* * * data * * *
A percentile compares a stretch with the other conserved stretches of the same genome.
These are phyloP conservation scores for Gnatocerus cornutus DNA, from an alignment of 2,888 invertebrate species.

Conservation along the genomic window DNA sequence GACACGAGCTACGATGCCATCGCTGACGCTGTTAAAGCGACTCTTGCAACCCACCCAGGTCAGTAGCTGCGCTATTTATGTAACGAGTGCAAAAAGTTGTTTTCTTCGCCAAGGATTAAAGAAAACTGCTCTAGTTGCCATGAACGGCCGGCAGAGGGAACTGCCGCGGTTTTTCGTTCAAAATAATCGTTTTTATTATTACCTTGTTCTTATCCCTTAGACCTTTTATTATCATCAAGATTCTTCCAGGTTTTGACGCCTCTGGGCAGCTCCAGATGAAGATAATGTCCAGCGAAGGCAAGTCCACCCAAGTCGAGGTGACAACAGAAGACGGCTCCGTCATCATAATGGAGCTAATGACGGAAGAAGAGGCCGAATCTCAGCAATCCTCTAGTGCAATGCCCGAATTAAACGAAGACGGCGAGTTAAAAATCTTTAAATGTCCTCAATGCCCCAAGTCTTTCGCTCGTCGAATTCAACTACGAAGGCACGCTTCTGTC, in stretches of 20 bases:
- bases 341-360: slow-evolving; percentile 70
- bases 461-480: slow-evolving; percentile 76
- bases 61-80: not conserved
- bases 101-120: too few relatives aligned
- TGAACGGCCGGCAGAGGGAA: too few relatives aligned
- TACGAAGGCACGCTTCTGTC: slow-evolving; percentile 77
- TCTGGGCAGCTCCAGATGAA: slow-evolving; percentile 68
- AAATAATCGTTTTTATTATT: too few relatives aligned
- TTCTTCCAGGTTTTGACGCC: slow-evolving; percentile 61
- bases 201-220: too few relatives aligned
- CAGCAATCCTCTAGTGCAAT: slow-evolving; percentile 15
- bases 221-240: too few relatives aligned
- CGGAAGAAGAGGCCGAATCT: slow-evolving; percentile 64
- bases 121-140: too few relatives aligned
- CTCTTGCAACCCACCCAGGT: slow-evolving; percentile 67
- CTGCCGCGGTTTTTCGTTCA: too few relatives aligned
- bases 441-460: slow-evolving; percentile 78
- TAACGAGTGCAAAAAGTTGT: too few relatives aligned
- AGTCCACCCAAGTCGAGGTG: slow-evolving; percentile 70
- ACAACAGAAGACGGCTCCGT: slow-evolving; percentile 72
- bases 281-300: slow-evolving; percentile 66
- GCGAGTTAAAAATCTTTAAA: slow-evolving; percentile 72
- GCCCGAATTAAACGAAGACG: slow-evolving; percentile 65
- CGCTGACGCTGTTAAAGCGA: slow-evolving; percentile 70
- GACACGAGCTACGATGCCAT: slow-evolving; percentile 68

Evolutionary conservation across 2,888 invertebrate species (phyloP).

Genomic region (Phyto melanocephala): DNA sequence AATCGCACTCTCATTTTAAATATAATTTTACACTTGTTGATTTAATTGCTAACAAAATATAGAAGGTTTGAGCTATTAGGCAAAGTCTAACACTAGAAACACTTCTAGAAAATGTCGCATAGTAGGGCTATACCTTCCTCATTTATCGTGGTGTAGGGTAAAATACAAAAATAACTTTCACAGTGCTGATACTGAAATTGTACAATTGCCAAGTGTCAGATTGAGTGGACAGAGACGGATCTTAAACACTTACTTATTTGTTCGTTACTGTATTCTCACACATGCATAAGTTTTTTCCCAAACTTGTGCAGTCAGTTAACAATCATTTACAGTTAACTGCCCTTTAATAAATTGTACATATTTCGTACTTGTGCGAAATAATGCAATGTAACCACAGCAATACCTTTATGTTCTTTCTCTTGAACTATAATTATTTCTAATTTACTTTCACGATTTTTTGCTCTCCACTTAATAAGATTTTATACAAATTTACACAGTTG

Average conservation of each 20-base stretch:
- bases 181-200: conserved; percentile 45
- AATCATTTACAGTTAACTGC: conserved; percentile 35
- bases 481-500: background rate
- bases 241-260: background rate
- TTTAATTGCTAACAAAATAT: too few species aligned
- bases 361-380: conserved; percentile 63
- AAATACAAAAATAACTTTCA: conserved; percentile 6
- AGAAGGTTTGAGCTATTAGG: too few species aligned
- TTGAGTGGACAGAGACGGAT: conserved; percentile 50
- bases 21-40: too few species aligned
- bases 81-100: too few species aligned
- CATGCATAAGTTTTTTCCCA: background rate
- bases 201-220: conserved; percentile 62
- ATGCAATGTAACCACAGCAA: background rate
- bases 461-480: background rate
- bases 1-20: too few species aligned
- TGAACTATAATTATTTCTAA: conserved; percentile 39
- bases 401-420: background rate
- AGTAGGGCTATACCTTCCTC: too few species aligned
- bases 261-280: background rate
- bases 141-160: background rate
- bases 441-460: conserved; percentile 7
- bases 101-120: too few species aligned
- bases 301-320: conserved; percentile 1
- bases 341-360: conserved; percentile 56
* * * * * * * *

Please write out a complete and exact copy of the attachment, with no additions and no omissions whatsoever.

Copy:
A percentile compares a stretch with the other conserved stretches of the same genome.
These are phyloP conservation scores for Gnatocerus cornutus DNA, from an alignment of 2,888 invertebrate species.

Conservation along the genomic window DNA sequence GACACGAGCTACGATGCCATCGCTGACGCTGTTAAAGCGACTCTTGCAACCCACCCAGGTCAGTAGCTGCGCTATTTATGTAACGAGTGCAAAAAGTTGTTTTCTTCGCCAAGGATTAAAGAAAACTGCTCTAGTTGCCATGAACGGCCGGCAGAGGGAACTGCCGCGGTTTTTCGTTCAAAATAATCGTTTTTATTATTACCTTGTTCTTATCCCTTAGACCTTTTATTATCATCAAGATTCTTCCAGGTTTTGACGCCTCTGGGCAGCTCCAGATGAAGATAATGTCCAGCGAAGGCAAGTCCACCCAAGTCGAGGTGACAACAGAAGACGGCTCCGTCATCATAATGGAGCTAATGACGGAAGAAGAGGCCGAATCTCAGCAATCCTCTAGTGCAATGCCCGAATTAAACGAAGACGGCGAGTTAAAAATCTTTAAATGTCCTCAATGCCCCAAGTCTTTCGCTCGTCGAATTCAACTACGAAGGCACGCTTCTGTC, in stretches of 20 bases:
- bases 341-360: slow-evolving; percentile 70
- bases 461-480: slow-evolving; percentile 76
- bases 61-80: not conserved
- bases 101-120: too few relatives aligned
- TGAACGGCCGGCAGAGGGAA: too few relatives aligned
- TACGAAGGCACGCTTCTGTC: slow-evolving; percentile 77
- TCTGGGCAGCTCCAGATGAA: slow-evolving; percentile 68
- AAATAATCGTTTTTATTATT: too few relatives aligned
- TTCTTCCAGGTTTTGACGCC: slow-evolving; percentile 61
- bases 201-220: too few relatives aligned
- CAGCAATCCTCTAGTGCAAT: slow-evolving; percentile 15
- bases 221-240: too few relatives aligned
- CGGAAGAAGAGGCCGAATCT: slow-evolving; percentile 64
- bases 121-140: too few relatives aligned
- CTCTTGCAACCCACCCAGGT: slow-evolving; percentile 67
- CTGCCGCGGTTTTTCGTTCA: too few relatives aligned
- bases 441-460: slow-evolving; percentile 78
- TAACGAGTGCAAAAAGTTGT: too few relatives aligned
- AGTCCACCCAAGTCGAGGTG: slow-evolving; percentile 70
- ACAACAGAAGACGGCTCCGT: slow-evolving; percentile 72
- bases 281-300: slow-evolving; percentile 66
- GCGAGTTAAAAATCTTTAAA: slow-evolving; percentile 72
- GCCCGAATTAAACGAAGACG: slow-evolving; percentile 65
- CGCTGACGCTGTTAAAGCGA: slow-evolving; percentile 70
- GACACGAGCTACGATGCCAT: slow-evolving; percentile 68

Evolutionary conservation across 2,888 invertebrate species (phyloP).

Genomic region (Phyto melanocephala): DNA sequence AATCGCACTCTCATTTTAAATATAATTTTACACTTGTTGATTTAATTGCTAACAAAATATAGAAGGTTTGAGCTATTAGGCAAAGTCTAACACTAGAAACACTTCTAGAAAATGTCGCATAGTAGGGCTATACCTTCCTCATTTATCGTGGTGTAGGGTAAAATACAAAAATAACTTTCACAGTGCTGATACTGAAATTGTACAATTGCCAAGTGTCAGATTGAGTGGACAGAGACGGATCTTAAACACTTACTTATTTGTTCGTTACTGTATTCTCACACATGCATAAGTTTTTTCCCAAACTTGTGCAGTCAGTTAACAATCATTTACAGTTAACTGCCCTTTAATAAATTGTACATATTTCGTACTTGTGCGAAATAATGCAATGTAACCACAGCAATACCTTTATGTTCTTTCTCTTGAACTATAATTATTTCTAATTTACTTTCACGATTTTTTGCTCTCCACTTAATAAGATTTTATACAAATTTACACAGTTG

Average conservation of each 20-base stretch:
- bases 181-200: conserved; percentile 45
- AATCATTTACAGTTAACTGC: conserved; percentile 35
- bases 481-500: background rate
- bases 241-260: background rate
- TTTAATTGCTAACAAAATAT: too few species aligned
- bases 361-380: conserved; percentile 63
- AAATACAAAAATAACTTTCA: conserved; percentile 6
- AGAAGGTTTGAGCTATTAGG: too few species aligned
- TTGAGTGGACAGAGACGGAT: conserved; percentile 50
- bases 21-40: too few species aligned
- bases 81-100: too few species aligned
- CATGCATAAGTTTTTTCCCA: background rate
- bases 201-220: conserved; percentile 62
- ATGCAATGTAACCACAGCAA: background rate
- bases 461-480: background rate
- bases 1-20: too few species aligned
- TGAACTATAATTATTTCTAA: conserved; percentile 39
- bases 401-420: background rate
- AGTAGGGCTATACCTTCCTC: too few species aligned
- bases 261-280: background rate
- bases 141-160: background rate
- bases 441-460: conserved; percentile 7
- bases 101-120: too few species aligned
- bases 301-320: conserved; percentile 1
- bases 341-360: conserved; percentile 56